Background: Increasing demand for shoulder arthroplasty and an aging population may increase the rate of complications associated with advanced age such as postoperative delirium, but little is known on its burden in this cohort. Purpose: We sought to answer the following questions: (1) What is the epidemiology of postoperative delirium after shoulder arthroplasty? (2) What modifiable risk factors can be identified for postoperative delirium after shoulder arthroplasty? (3) Do risk factors differ in those younger than and in those older than 70 years of age? Methods: In a retrospective nationwide cohort study, we extracted data from the Premier Healthcare database on inpatient total and reverse shoulder arthroplasties from 2006 to 2016. The primary outcome was postoperative delirium; modifiable risk factors of interest were perioperative opioid use (high, medium, or low), peripheral nerve block use, and perioperative prescription medications. Mixed-effects models assessed associations between risk factors and postoperative delirium. Odds ratios and confidence intervals are reported. We applied a cutoff of 70 years of age because it was the median age of the cohort, as well as the age at which we observed that delirium prevalence increased. Results: A total of 92,429 total and reverse shoulder arthroplasties were identified (age range: 14–89 years). Overall delirium prevalence was 3.1% (n = 2909). Age-specific prevalence of postoperative delirium was lower in patients aged 50 to 70 years and higher in those aged 70 years and older, up to 8% among those older than 88 years. After adjusting for relevant covariates, only long-acting and combined short-acting and long-acting benzodiazepines (compared with no benzodiazepines) were associated with increased odds of postoperative delirium. Corticosteroids were associated with decreased odds of postoperative delirium. Conclusion: Our retrospective cohort study demonstrated that benzodiazepine use and older patient age were significantly associated with postoperative delirium in shoulder arthroplasty patients. The relationship between benzodiazepine use and delirium was particularly notable among those 70 years of age and older. Further investigation is indicated, given the known adverse effects of benzodiazepines in older adults and our findings of higher than expected use of these medications in this surgical cohort.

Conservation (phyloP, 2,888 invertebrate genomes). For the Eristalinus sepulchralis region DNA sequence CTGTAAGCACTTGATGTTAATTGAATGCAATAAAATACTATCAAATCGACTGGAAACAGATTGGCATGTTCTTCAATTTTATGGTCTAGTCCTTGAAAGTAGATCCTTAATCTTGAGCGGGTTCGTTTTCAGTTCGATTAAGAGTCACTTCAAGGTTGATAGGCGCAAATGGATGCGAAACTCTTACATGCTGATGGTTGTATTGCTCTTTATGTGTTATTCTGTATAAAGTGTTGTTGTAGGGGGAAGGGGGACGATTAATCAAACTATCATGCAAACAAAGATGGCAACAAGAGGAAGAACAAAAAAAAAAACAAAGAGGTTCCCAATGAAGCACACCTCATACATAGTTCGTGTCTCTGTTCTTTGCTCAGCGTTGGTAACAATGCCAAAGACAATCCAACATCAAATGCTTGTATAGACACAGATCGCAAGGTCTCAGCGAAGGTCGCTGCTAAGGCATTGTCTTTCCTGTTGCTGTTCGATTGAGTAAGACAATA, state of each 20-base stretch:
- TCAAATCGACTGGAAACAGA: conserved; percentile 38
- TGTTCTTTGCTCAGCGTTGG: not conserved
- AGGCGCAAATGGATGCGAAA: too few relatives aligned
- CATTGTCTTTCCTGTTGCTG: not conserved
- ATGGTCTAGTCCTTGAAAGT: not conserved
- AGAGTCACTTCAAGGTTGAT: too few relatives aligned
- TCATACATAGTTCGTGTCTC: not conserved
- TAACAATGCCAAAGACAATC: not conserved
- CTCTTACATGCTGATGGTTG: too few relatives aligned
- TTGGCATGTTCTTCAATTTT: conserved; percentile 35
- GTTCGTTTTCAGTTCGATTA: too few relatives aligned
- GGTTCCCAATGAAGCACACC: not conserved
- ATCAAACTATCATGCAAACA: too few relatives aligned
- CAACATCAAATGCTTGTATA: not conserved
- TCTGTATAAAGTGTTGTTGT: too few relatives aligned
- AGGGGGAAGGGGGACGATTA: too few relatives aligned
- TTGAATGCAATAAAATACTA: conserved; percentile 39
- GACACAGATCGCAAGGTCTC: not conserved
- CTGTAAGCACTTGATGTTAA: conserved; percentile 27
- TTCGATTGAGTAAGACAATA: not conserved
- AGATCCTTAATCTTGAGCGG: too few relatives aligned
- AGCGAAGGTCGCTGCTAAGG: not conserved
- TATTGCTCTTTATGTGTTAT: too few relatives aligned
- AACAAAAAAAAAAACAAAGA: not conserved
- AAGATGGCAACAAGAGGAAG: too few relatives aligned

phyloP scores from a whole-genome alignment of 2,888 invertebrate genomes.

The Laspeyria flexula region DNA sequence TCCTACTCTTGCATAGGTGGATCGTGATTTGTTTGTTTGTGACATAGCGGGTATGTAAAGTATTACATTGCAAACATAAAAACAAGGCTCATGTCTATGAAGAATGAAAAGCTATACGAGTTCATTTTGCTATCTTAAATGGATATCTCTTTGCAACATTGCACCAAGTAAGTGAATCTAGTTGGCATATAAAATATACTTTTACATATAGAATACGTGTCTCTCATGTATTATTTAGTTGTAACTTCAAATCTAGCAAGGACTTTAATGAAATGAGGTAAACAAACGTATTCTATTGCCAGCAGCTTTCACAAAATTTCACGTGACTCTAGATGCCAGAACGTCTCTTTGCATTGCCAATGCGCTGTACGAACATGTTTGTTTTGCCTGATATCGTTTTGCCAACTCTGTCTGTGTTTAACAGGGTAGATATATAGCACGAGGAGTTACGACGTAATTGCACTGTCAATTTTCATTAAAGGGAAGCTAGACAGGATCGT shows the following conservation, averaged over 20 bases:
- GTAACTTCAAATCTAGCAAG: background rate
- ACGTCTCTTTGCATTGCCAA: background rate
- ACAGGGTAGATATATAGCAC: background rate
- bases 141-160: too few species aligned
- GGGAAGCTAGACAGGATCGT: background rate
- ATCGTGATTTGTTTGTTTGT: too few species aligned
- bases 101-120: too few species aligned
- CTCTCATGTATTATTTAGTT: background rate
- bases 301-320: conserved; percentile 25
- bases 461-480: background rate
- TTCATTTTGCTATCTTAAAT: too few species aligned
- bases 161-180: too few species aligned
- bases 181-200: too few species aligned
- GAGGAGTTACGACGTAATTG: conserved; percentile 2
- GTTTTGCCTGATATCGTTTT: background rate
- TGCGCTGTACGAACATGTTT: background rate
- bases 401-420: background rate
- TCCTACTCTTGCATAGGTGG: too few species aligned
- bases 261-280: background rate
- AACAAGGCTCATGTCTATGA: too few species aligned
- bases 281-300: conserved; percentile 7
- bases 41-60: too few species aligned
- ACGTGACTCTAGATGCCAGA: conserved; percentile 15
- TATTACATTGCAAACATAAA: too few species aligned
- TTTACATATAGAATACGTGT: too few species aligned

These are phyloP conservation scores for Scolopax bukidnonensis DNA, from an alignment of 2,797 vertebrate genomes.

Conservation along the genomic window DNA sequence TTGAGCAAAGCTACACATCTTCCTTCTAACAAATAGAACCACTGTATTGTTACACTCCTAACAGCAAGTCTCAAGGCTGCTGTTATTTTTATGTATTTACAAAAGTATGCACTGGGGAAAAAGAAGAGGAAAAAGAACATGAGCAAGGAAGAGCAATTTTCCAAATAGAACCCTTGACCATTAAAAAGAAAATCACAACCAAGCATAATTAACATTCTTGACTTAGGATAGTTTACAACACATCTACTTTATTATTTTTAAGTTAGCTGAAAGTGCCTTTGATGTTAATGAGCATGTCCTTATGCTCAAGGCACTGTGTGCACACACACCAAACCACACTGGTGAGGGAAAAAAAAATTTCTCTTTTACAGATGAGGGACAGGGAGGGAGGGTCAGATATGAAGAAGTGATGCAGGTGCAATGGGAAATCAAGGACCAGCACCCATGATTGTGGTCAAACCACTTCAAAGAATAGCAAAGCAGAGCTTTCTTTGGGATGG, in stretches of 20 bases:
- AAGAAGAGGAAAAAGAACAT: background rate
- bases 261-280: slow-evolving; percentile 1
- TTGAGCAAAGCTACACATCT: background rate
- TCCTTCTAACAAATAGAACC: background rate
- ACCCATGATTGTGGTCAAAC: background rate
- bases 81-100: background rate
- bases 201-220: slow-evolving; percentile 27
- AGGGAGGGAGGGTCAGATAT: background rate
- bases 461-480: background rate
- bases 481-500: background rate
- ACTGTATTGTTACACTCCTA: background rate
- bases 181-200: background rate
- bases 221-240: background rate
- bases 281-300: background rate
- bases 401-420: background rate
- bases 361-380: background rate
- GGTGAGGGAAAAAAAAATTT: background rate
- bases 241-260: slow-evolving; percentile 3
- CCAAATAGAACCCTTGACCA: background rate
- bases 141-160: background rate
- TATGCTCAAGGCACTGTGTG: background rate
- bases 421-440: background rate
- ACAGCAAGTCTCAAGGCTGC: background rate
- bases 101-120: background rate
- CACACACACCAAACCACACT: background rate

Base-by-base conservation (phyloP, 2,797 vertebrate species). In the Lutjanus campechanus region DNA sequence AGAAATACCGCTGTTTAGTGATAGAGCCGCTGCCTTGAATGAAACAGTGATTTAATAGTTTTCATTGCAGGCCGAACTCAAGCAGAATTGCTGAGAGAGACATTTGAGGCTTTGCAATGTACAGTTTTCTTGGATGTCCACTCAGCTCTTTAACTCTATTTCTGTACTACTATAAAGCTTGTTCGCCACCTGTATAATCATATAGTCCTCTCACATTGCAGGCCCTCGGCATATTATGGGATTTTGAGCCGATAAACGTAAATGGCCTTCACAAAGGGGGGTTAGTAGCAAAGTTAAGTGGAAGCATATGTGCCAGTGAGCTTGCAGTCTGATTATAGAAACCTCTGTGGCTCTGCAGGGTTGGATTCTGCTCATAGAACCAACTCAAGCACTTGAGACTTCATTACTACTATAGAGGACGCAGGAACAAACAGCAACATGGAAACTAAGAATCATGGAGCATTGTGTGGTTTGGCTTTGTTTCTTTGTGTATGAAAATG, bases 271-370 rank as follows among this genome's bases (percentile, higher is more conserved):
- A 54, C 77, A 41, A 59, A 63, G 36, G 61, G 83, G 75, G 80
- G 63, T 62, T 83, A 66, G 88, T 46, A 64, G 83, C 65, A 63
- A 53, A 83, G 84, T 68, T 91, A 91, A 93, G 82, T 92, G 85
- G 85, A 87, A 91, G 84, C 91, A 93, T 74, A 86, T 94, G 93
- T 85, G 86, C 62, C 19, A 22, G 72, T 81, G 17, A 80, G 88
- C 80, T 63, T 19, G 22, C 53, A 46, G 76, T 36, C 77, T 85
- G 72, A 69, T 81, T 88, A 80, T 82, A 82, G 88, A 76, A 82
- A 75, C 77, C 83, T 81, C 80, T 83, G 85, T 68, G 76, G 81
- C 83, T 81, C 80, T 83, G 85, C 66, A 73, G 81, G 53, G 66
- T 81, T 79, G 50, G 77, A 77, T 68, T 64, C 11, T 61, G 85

- postoperative delirium
- shoulder arthroplasty